The station was closed before closure of the main line and the platforms demolished. The goods yard remains. This can been seen on the right of in the left photograph which looks north along the trackbed. A portion of platform or station building remains on the west side of the line.

To the south the line runs on a straight alignment for a mile before being pinched in a narrow valley. At Torwoodlee two bridges over the River Gala are missing.

Kilnknowe Junction

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Looking west over the former junction.

Looking west over a former viaduct (now small footbridge) to the east of the junction.
 

This was the junction where the Peebles Railway Extension joined the Edinburgh and Hawick Railway. The left photograph looks west from a road overbridge. The junction faced south towards Galashiels.

Galashiels

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The station site has been turned into a car park and main road. However the road overbridge (Station Brae) remains and the station building still exist. The station consisted of three platforms, a goods yard and locomotive shed.

Selkirk Junction

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This was the junction for the Selkirk Railway. The junction faced West. The trackbed of the Hawick route is now a walkway. 

Darnick Siding

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There were some sidings here.

Melrose

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The trackbed is now occupied by a main road which by-passes Melrose. The up platform station building still stands (the down building was nearly identical but smaller) and some of the platform remains. The whole of the down side of the station has gone along with the goods yard. 

Newstead

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This was a short lived station (closed October 1852) to the east of Melrose.

Ravenswood Junction

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This was the junction for the Berwickshire Railway. The formation of the Hawick route is still clearly visible although a new road from Melrose has cut though the trackbed of the Duns line. The location is currently (March 1998) being disturbed which is bringing buffer beams and track bolts out of the earth. The ballast is clearly visible. The base of the signal box (on the Up side of the junction) still exists and is ivy covered. The junction faced South.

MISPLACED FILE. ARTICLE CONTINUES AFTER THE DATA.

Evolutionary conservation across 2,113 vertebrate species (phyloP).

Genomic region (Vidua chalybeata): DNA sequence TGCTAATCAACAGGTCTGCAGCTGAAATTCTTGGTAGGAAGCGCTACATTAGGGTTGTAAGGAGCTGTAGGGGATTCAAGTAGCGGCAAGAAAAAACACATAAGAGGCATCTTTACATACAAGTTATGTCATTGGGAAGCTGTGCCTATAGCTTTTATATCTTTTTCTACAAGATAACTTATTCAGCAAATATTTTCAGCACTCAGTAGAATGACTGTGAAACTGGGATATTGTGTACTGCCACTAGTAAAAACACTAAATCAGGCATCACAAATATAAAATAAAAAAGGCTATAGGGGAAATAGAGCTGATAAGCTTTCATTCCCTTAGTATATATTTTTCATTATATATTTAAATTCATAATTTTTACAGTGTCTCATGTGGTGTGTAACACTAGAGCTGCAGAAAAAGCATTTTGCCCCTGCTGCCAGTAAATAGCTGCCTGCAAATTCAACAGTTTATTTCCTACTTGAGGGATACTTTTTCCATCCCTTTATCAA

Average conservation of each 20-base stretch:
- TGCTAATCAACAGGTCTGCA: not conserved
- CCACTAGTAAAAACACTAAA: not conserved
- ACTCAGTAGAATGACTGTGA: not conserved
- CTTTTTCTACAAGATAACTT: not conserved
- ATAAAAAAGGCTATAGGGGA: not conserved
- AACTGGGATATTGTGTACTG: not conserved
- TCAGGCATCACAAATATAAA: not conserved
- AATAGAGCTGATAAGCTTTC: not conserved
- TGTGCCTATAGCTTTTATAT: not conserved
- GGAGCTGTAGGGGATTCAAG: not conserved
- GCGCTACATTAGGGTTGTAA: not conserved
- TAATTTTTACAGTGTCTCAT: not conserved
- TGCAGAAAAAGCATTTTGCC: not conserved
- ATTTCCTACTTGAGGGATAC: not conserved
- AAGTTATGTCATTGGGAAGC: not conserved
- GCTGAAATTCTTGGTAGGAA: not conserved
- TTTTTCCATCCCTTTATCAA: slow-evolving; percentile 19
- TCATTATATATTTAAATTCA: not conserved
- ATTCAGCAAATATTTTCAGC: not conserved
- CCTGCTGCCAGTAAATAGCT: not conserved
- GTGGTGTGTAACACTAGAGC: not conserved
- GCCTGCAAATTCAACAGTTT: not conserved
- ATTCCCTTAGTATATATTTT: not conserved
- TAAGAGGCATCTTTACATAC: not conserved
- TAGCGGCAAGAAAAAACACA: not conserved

St Boswells

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The station has been demolished largely since some of it existed on a bridge over a road which has been removed, however the locomotive shed, which stood at the south end of the station (east side of the track), remains in use by an oil distribution company. The goods yard to the North of the station has been completely eradicated. The up platform and bay (for Kelso and Jedburgh trains) remain by the locomotive shed. 

Kelso Junction

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The was the junction with the Kelso Branch of the North British Railway. The Kelso branch also had a branch from Roxburgh Junction to Jedburgh. Kelso Junction was a double track junction to the south of St Boswells station which faced North. The signal box was on the East side of the track formation. 

Today the solum of the Hawick route is a rutted dirt road and the Kelso branch, which starts in a cutting, has been infilled with rubble and rubbish, a process which is still continuing. The actual junction location is, at present, still clear. 

Greenend Siding

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There were some sidings here.

Belses

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This station has been converted into a house.

Standhill Siding

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There were some sidings here.

Hassendean

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This station has been converted into a house.

Hawick (Old)

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What appears to be a short section of platform from the original terminus station remains near the swimming pool which occupies the site of Hawick (New) station. However this platform does not belong to the original station but a later expansion of the station after the line was extended south. The original station was located slightly further to the south of this platform. The nearby goods yard, locomotive shed and viaduct have all been demolished. The line was continued South by the Border Union Railway by Riccarton and Newcastleton to Carlisle. 


Page created on 11/03/1997
Page last edited on: 11/09/2011
Contact: Ewan Crawford